Race 3 begins with Salman Khan — aka Sikander — standing atop a building. The entry shot is replete with cars being blown up, motorcycles being run down and drone shots of the skyline. Sikander is the saviour/bodyguard of the Singh family: patriarch Shamsher (Anil Kapoor), who is also Sikander’s uncle; and Shamsher’s children Suraj (Saqib Saleem) and Sanjana (Daisy Shah). Shamsher’s life is in danger, and as Suraj and Sanjana fight off miscreants who want to kill their father, Sikander makes his entrance — jumping off a building, dapper in a suit with guns in tow.
The level of action escalates with every passing minute while the characters say no more than a word or two: the tone of Race 3 is set right in the beginning — a loop of bhai-action-bhai-action
Bobby Deol (who plays Yash — another cousin of the Singhs, like Sikander) gets a spectacular entry of his own, thrusting into the frame mid-air on a bike. He has the required swag to pull off this mysterious persona and needless to say, we’re rooting for him. Bobby, Salman, Daisy and Saqib save Anil from being killed. And so, the Race begins.
The poster of Race 3
After this high-speed opening, we are given the backstory of the Singh family: Shamsher and his older brother (whose son Sikander is) used to supply weapons to the army in the 1970s. Shamsher and the brother have a falling-out, leading to the latter’s death. As a result, Shamsher is ousted from the village. Shamsher tries to convince his children to be nice to Sikander, because of the bonds of blood, but Suraj and Sanjana (who only address each other as “bro” to show their millennial cred) aren’t buying this family drama.
With so many characters demanding screen time, Race 3 spends a large part of its initial 30 minutes establishing these individuals. After an introduction to the Singh family dynamics, we are shown how Sikander and Jessica (Jacqueline Fernandez) meet (yay! another flashback) a couple of years ago in Beijing. Salman has a so-fake-it’s-funny French beard, to denote that we’ve gone back in time.
Jessica and Sikander’s love story unfolds over a heavily produced song and just so we’re not confused, it is called ‘I Found Love‘. It has Salman dancing in the snow in a ganji and his turquoise bracelet, while Jacqueline uses the opportunity to rock a plain red sari. This is Race 3‘s version of ‘Pehli Nazar Mein‘. So far, so predictably good.
However, poor Sikander is doomed to have an unfulfilled romance. Tch tch. Jessica goes missing and Sikander forgets about love, making his way back to the Singh family.
Meanwhile, in the present, Shamsher meets an old friend from India who tells him about the existence of a hard disk which contains information that could bring several corrupt politicians to book — and also absolve Shamsher of the old allegations against him. This disk is currently in Cambodia, so the Singh family sets out to retrieve it, with the “mission” being led (obviously) by Sikander.
The film is heavily infused with the stock Race series tropes: action, cringe-inducing dialogues, clothes that look like they belong in a very expensive mall, and wide landscape shots. What’s missing, however, is the songs that would have served as a distraction amid the succession of things Race 3 wants to show off — Salman and Bobby’s swag, Jacqueline’s dancing skills, high-octane action sequences. As a result, the film ends up losing the plot, and we are left with a medley of poorly written filler scenes, a story we’re still trying to figure out, and twists that pale in comparison to the earlier two films.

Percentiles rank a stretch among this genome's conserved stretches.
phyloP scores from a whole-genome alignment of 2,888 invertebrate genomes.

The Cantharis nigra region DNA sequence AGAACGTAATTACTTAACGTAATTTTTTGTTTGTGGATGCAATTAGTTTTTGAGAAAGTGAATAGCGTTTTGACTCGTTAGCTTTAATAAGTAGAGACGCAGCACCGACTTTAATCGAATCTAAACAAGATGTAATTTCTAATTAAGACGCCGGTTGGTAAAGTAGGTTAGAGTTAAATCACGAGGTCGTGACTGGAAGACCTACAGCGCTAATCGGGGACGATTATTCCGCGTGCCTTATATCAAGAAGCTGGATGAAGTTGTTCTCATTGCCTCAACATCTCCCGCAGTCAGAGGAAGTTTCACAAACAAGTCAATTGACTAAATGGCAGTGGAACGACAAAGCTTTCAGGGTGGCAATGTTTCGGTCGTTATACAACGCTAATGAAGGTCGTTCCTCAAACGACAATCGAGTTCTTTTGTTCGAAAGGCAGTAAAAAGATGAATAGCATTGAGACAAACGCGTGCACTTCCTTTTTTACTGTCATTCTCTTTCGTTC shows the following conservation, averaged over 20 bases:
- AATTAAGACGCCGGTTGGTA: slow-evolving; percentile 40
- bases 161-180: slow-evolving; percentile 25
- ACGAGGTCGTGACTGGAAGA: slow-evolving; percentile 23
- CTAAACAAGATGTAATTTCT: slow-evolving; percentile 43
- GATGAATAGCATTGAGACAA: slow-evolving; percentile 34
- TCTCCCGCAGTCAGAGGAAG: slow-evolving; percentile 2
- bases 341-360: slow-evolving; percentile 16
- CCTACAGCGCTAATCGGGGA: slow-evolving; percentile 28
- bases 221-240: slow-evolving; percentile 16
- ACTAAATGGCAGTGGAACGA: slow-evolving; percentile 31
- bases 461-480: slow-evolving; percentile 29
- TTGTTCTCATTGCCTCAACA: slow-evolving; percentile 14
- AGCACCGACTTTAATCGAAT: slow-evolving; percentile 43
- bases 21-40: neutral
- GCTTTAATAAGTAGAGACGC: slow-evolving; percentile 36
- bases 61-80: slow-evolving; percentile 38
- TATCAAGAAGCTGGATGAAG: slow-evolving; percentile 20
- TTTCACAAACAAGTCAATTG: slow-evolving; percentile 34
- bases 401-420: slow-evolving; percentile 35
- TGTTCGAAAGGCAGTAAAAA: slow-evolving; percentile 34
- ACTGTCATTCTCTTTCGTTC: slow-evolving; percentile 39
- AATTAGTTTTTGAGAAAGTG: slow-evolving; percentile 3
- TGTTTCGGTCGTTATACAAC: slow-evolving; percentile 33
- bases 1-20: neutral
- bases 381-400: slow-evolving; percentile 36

The only saving grace is Bobby Deol as Yash, who brings the earnestness required to this film, reminding us of why we loved watching him on screen in the so-bad-they’re-good thrillers of the ’90s.
Where’s the campiness of the Abbas-Mustan thrillers? Where’s the tackiness of their family politics? (Remember Deepika Padukone and John Abraham’s one-upmanship in Race 2? Or Akshaye Khanna and Saif Ali Khan’s verbal duels in the original Race?)
What we get instead, is a full-blown battle between Sikander and Yash over Jessica. They’re both in love with her, but neither trusts her. There’s too much drama to catch up with. Give us a shirtless fight between Bobby and Salman instead!
By the mid-point of Race 3, the battle lines are drawn. Will the family be successful in retrieving the hard disk without killing each other?
Yash and Sikander turn out to be the real players of this Race. There are a fair number of questions posed along the way — the main one being, who’s really loyal to whom? The action picks up in the second half of the film, tying the loose ends together. Daisy and Saqib try hard to fit into the mould of Race (which is bad acting and delivering tacky dialogues with utmost confidence) but all our attention goes to the seasoned players — Bobby and Salman: the kings of distracting audiences with their biceps when faced with a less-than-cohesive plot.
The big moment of the film is when Salman and Jacqueline fly over the blue waters of Cambodia with the help of a cape, after jumping off a cliff. A good 30 seconds are dedicated to this science-defying phenomenon. And like most Bollywood thrillers, the good stuff is saved for the last song before the climax. In Race 3, that song is ‘Allah Duhai Hai‘. It’s the only point in the film that makes you nostalgic about the previous installments. It’s when you realise the big, gaping hole in the film now that Saif is no longer part of this series — and no amount of Salman and Bobby can fix that. Good acting cannot be replaced.
Race 3 is a funny, kitschy and audacious film. In between the action shots (clearly where most of the money has been spent, after bhai), the film tends to make you go “what the hell just happened” more times than you can count.